wv pulse ^
anterior pituitary i
Progesterone estradiol inhibin A i '
corpus luteum luteal phase preovulatory follicle midcycle
FIGURE 11 Ovarian-pituitary interactions at different phases of the menstrual cycle. Solid arrows, stimulation; dashed arrows, inhibition. Note that the frequency of the GnRH pulse generator slows in the luteal phase, and that the amplitude may increase at midcycle.
the luteinization process. Conversely, the gradual loss of sensitivity of luteal cells to LH accounts for the decrease in progesterone and estrogen secretion during the latter part of the luteal phase. Thus, one of the unique features of the female reproductive cycle is that changes in steroid hormone production result more from changes in the number or sensitivity of competent target cells than from changes in gonadotropin concentrations (see Chapter 37).
Rising estrogen levels in the late follicular phase trigger the massive burst of LH secretion that just precedes ovulation. This LH surge can be duplicated experimentally in monkeys and women given sufficient estrogen to raise their blood levels above a critical threshold level for 2 to 3 days. This compelling evidence implicates increased estrogen secretion by the ripening follicle as the causal event that triggers the massive release of LH and FSH from the pituitary (Fig. 11, midcycle). It can be considered positive feedback because LH stimulates estrogen secretion, which in turn stimulates more LH secretion in a self-generating explosive pattern.
Progesterone concentrations begin to rise about 6 hours before ovulation. This change is probably a response to the increase in LH rather than its cause. It is significant that large doses of progesterone given experimentally block the estrogen-induced surge of LH in women, which may account for the absence of repeated LH surges during the luteal phase, when the concentrations of estrogen might be high enough to trigger the positive feedback effect (Fig. 11, luteal phase). This action of progesterone, which may contribute to the decline in the LH surge, also contributes to its effectiveness as an oral contraceptive agent. In this regard, progesterone also inhibits follicular growth.
It is clear that secretion of gonadotropins is influenced to a large measure by ovarian steroid hormones. It is equally clear that secretion of these pituitary hormones is controlled by the central nervous system. Gonadotropin secretion ceases after the vascular connection between the anterior pituitary gland and the hypothalamus is interrupted or after the arcuate nuclei of the medial basal hypothalamus are destroyed. Less drastic environmental inputs, including rapid travel across time zones, stress, anxiety, and other emotional changes, can also affect the reproductive function in women, presumably through neural input to the medial basal hypothalamus. As discussed in Chapter 45, secretion of gonadotropins requires the operation of a hypothalamic pulse generator that produces intermittent stimulation of the pituitary gland by GnRH.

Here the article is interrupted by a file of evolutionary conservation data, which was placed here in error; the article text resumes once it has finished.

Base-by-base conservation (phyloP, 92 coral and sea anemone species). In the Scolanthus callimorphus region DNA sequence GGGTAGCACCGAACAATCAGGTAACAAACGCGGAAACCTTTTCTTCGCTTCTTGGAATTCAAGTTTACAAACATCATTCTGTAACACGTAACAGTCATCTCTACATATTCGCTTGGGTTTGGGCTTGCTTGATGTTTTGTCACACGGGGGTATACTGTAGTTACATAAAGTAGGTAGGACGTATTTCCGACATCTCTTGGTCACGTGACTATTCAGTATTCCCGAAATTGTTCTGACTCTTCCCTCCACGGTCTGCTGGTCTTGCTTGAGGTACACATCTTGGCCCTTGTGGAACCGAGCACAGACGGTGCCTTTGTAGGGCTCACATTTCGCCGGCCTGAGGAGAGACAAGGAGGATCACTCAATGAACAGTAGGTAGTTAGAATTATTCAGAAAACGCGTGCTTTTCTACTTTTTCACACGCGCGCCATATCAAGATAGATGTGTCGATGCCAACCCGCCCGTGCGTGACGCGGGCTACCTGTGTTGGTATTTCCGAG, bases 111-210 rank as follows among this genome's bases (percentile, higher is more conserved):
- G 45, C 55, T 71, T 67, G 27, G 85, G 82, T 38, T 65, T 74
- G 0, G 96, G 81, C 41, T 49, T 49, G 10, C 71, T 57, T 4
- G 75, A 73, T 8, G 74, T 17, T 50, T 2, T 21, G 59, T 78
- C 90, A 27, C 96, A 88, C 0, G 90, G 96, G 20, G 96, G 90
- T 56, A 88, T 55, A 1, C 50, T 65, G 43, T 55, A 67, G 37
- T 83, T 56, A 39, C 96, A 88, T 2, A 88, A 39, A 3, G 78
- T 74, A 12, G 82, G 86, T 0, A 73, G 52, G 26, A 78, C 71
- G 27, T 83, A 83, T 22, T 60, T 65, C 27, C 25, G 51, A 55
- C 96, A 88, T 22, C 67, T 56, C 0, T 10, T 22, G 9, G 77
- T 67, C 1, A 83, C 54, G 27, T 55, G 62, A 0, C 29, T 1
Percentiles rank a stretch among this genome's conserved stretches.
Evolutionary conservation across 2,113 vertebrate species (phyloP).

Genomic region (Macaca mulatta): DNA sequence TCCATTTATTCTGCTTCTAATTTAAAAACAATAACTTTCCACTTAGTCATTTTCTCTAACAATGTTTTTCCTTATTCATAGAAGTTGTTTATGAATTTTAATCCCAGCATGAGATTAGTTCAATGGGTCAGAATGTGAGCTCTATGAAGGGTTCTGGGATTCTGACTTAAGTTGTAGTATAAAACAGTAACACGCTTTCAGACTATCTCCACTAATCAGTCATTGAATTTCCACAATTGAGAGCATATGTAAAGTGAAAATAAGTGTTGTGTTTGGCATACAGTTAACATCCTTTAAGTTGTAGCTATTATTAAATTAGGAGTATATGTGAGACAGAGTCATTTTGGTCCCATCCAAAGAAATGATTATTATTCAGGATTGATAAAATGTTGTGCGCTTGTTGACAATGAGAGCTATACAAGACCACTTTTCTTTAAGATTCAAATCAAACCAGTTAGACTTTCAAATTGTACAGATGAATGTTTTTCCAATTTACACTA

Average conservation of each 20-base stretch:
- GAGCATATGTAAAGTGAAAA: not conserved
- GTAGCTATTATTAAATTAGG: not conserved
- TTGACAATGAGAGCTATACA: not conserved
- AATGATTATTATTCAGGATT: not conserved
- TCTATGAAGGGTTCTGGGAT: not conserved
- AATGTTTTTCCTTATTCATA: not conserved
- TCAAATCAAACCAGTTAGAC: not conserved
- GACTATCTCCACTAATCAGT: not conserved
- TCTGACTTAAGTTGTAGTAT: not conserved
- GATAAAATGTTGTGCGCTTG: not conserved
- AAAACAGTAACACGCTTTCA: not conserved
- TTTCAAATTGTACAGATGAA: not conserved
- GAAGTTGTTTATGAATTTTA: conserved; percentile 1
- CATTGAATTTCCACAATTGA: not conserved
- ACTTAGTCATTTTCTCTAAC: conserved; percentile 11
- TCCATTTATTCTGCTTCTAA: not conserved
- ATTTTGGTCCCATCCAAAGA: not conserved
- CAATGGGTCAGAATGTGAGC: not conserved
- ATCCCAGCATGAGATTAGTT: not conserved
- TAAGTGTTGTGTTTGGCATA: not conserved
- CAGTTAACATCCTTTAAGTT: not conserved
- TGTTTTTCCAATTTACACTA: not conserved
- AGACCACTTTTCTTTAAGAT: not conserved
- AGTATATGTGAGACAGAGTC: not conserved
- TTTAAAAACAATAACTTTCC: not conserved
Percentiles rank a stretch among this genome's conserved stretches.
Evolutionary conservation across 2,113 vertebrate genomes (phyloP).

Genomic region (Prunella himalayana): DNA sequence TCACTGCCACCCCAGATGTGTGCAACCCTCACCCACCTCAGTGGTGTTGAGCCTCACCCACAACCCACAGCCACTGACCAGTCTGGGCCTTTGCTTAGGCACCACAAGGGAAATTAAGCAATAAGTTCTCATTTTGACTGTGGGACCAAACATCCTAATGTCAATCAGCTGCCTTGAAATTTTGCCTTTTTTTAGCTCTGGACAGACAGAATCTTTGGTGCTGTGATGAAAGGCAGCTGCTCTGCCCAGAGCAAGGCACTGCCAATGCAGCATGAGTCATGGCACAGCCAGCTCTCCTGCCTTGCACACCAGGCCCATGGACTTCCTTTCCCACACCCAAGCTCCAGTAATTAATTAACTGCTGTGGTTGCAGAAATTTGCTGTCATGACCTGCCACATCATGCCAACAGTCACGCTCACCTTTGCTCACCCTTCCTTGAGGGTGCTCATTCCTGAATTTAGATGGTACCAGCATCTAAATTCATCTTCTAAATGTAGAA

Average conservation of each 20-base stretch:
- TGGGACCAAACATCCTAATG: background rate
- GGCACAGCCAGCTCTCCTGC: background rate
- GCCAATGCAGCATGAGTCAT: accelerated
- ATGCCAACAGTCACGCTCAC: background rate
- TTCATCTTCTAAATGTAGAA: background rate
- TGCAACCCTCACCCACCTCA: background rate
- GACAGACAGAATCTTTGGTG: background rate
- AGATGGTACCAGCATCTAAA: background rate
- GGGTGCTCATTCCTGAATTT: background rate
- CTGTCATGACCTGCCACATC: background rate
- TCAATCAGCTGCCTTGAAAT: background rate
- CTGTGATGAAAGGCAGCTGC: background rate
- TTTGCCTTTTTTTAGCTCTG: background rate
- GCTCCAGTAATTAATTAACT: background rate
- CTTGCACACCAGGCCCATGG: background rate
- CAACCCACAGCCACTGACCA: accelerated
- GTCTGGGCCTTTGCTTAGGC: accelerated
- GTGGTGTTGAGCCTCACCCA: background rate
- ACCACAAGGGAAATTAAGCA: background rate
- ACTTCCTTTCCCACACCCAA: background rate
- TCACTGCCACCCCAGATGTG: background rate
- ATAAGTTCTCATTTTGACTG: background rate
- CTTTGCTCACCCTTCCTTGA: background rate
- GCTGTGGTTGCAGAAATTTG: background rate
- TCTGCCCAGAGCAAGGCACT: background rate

The ovarian steroids might produce their positive or negative feedback effects by acting at the level of the hypothalamus or the anterior pituitary gland, or both. The GnRH pulse generator in the medial basal hypothalamus drives gonadotropin secretion regardless of whether negative or positive feedback prevails. Gonado-tropin secretion falls to zero after bilateral destruction of the arcuate nuclei in rhesus monkeys and cannot be increased by either ovariectomy or treatment with the same amount of estradiol that evokes a surge of FSH and LH in normal animals. When such animals are fitted with a pump that delivers a constant amount of GnRH in brief pulses every hour, the normal cyclic pattern of gonado-tropin is restored and the animals ovulate each month. Identical results have been obtained in women suffering from Kallman's syndrome, in which there is a developmental deficiency in GnRH production by the hypothalamus (Fig. 12). In both cases, administration of GnRH in pulses of constant amplitude and frequency was sufficient to produce normal ovulatory cycles. Because both positive and negative feedback aspects of gonado-tropin secretion can be produced even when hypothala-mic input is "clamped" at constant frequency and amplitude, these effects of estradiol must be exerted at the level of the pituitary.
Although changes in amplitude and frequency of GnRH pulses are not necessary for the normal pattern of gonadotropin secretion during an experimental or therapeutic regimen, variations in frequency and amplitude nevertheless may occur physiologically in a way that complements and reinforces the intrinsic pattern already described. During the normal reproductive cycle, GnRH pulses are considerably less frequent in the luteal phase than in the follicular phase. Complementing its negative feedback effects, estradiol may decrease the amplitude of GnRH pulses, and progesterone slows their frequency, perhaps by stimulating hypothalamic production of endogenous opioids. It appears that an increase in amplitude of GnRH pulses precedes the LH surge, and there is good evidence that progesterone acts at the level of the hypothalamus to block the estradiol-induced LH surge. Thus, feedback effects of estradiol appear to be exerted primarily, but not exclusively, on the pituitary and those of progesterone primarily, but probably not exclusively, on the hypothalamus.
We do not yet understand the intrapituitary mechanisms responsible for the negative and positive feedback effects of estradiol. As seen with the ovary, changes in hormone secretion may be brought about by changes in
400 H n=13
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